As the worldwide COVID-19 case count surpasses 20 million, Russia comes forward with promises of “sustainable immunity.” Scientists raise questions over whether national pride or safety and efficacy were at the forefront of Moscow’s rapid vaccine development.
Rabat – Russia has developed the world’s first COVID-19 vaccine, Russia’s President Vladamir Putin announced on Tuesday.
“This morning, for the first time in the world, a vaccine against the new coronavirus was registered,” Putin said in a video conference with government ministers on August 11.
Approved by Russia’s health ministry, the vaccine promises “sustainable immunity” against COVID-19.
According to Putin, one of his daughters was already inoculated and is feeling well.
“One of my daughters got vaccinated, so in this sense, she took part in the testing,” the Russian president said. He did not specify which of his daughters received the vaccine.
Putin explained that following the first vaccine shot, his daughter experienced a slight fever of 38 degrees Celsius. Her temperature fell to just above normal the next day.
“After the second shot, she had a slight fever again, and then everything was fine. She is feeling well and has a high antibody count,” Putin said.
Medical workers, teachers, and those considered at high-risk for contracting the novel coronavirus will be the first to receive the vaccine, which Putin said would be voluntary.
The Gamaleya Institute in Moscow developed the vaccine after less than two months of human testing.
“I would like to repeat that it has passed all the necessary tests,” Putin said. “The most important thing is to ensure full safety of using the vaccine and its efficiency.”
Following Putin’s announcement, Russia plans to begin large-scale production of the COVID-19 vaccine by September.
Speed and national pride could compromise safety
While Putin stresses the safety and success of the COVID-19 vaccine, saying that it underwent all necessary tests, the vaccine has been registered before Phase 3 trials.
In Phase 3 trials, the vaccine is normally given to thousands of people and tested over the course of several months or years to ensure safety and efficacy.
Since the start of the COVID-19 pandemic, health experts have suggested that the race to win the title of first country to develop a vaccine may be influencing medical professionals to cut corners. The patriotic and scientific-technological race may be distracting world leaders from considering where the vaccine could do the most good and how to create the most safe and sustainable solutions to the pandemic.
In July, the New York Times reported that China was offering several vaccine candidates to employees of state-owned companies and the military.
Joan Shen, the Shanghai-based chief executive officer of pharmaceutical firm I-Mab Biopharma, called the move to test people outside of the normal regulatory process, with vaccines that have not been approved by regulators, “unethical.”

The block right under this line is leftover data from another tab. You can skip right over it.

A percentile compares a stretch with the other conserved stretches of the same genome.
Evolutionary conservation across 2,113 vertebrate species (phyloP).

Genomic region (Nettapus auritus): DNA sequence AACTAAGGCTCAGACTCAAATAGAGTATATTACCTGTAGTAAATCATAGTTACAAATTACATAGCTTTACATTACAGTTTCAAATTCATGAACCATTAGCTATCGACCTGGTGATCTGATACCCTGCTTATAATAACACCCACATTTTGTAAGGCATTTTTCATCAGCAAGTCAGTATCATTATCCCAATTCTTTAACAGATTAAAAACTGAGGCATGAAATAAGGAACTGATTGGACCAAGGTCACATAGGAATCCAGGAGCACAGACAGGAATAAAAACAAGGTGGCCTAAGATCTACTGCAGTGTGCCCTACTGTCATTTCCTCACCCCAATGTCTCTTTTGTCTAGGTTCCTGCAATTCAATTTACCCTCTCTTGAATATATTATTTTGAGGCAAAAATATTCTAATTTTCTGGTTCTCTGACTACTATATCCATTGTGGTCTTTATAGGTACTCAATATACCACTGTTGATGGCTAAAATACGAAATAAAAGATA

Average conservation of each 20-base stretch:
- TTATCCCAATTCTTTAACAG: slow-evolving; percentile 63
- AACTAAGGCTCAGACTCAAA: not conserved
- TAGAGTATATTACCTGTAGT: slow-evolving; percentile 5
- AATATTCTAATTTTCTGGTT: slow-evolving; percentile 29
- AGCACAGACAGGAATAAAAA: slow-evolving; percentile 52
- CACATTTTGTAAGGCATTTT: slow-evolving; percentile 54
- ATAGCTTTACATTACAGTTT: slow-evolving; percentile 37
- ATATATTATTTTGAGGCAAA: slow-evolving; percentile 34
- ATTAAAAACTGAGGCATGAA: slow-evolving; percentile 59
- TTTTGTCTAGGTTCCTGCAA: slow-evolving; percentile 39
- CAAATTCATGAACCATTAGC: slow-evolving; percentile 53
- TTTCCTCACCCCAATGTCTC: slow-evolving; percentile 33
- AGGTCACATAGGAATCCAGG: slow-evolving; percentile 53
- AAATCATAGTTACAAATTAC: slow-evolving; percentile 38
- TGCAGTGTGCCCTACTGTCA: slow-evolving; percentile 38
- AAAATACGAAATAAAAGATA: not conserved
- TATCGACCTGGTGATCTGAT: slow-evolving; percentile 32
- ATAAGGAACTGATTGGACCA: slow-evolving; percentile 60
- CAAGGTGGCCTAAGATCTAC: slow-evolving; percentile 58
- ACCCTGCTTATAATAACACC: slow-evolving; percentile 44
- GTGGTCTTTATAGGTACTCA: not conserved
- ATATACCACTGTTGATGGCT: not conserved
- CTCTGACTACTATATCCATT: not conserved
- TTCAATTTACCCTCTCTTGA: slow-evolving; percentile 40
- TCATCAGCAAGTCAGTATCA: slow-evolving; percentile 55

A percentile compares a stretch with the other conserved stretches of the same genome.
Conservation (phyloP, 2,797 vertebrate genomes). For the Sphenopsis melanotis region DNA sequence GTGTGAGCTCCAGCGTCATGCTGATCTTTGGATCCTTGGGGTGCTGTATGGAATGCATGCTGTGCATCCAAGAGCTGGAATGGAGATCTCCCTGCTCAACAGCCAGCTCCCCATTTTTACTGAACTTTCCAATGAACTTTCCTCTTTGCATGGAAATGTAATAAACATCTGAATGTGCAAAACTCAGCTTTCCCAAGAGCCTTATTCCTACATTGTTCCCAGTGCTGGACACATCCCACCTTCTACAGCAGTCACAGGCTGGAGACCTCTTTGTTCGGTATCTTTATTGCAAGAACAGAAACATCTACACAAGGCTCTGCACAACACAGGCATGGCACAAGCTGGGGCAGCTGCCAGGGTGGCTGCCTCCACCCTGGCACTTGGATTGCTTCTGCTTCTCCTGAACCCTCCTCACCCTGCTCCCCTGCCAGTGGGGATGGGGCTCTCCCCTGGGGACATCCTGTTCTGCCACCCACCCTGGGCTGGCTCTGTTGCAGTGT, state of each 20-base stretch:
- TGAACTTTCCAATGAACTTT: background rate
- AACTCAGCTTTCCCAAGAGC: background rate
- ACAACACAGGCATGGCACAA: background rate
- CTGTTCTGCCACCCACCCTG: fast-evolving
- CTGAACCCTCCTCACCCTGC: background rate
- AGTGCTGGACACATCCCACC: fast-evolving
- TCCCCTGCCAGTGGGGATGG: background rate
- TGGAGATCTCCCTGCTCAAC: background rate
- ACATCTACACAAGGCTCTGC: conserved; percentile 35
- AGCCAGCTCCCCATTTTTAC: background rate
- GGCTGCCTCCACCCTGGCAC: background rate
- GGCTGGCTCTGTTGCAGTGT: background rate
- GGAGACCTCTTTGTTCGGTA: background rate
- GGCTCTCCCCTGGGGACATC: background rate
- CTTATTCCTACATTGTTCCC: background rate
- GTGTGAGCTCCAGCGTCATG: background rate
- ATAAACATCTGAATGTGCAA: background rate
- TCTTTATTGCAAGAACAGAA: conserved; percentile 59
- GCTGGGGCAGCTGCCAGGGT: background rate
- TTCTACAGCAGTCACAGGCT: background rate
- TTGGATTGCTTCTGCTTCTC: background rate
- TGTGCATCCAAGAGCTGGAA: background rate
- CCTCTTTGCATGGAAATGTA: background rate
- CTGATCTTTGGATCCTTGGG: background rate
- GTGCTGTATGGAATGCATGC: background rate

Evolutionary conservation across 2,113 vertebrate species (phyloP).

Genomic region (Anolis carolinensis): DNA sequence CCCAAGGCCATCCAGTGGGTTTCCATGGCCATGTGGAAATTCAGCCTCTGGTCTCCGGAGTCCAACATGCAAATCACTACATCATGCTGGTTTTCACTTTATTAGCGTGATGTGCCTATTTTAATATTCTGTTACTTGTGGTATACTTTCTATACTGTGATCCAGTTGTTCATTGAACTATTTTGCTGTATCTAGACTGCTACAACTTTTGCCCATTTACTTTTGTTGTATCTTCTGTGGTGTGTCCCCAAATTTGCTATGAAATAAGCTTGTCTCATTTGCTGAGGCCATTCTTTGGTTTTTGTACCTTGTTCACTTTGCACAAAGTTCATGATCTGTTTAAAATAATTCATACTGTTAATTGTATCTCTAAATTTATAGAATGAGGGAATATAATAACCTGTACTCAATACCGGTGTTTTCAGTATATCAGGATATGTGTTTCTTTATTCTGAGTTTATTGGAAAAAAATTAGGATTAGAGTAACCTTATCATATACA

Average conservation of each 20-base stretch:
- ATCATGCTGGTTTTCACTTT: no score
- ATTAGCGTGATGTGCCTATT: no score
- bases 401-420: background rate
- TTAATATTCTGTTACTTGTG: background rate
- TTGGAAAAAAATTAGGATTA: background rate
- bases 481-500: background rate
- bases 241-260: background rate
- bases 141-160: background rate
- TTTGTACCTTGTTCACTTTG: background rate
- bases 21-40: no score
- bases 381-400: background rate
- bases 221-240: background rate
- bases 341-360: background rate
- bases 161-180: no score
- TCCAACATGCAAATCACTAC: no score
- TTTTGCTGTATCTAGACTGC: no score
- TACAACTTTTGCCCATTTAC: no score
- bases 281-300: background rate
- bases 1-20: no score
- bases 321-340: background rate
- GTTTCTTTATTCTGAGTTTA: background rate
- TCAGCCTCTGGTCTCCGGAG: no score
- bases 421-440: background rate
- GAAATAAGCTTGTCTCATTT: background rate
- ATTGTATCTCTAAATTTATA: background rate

In the same vein, the power of pharmaceutical companies has swayed the scope and bearings of production.
US President Donald Trump has mused over relocating pharmaceutical companies in Europe to the US and has offered large sums of money to companies in order to stake US claims in the race.
Paul Hudson, American CEO of the French pharmaceutical company Sanofi, mentioned that the large investment that the US was making in vaccine research would lead the country to get first access to the COVID-19 vaccine.
Earlier this month, Moncef Slaoui, the Moroccan-born immunologist heading the United States’ coronavirus vaccine efforts, Operation Warp Speed (OWS), announced that a vaccine would be ready and available to everyone in the United States “ideally within the first half of 2021.”
OWS is funding eight possible vaccines in hopes of delivering 300 million doses by January 2021.
So far, five of those vaccines are already in Phase 3 of their clinical trials.
While Slaoui suggested that the COVID-19 vaccine would be “highly effective,” he expressed concerns over the duration of the potential vaccine’s effectiveness.
“I think the question that’s open is, for how long will the vaccine afford efficacy?”
World tops 20 million COVID-19 cases
Russia’s announcement of registering the first COVID-19 vaccine comes as the number of worldwide COVID-19 cases surpasses 20 million.
According to John Hopkins University, more than 12.2 million people have recovered from the virus and nearly 735,000 have died.
With over five million people infected, the United States has the highest case count, followed by Brazil (more than three million), and India (nearly 2.3 million).
A number of countries around the world report experiencing a “second wave” of the virus. On August 10, World Health Organization (WHO) Executive Director of the Emergencies Program Mike Ryan warned, “If you take pressure off the virus, the virus will bounce back.”
In recent weeks, a number of countries, Morocco included, have reported record-high case counts, leading officials to reinforce restrictive measures, and, in some cases, sending the most-affected locations back into lockdown.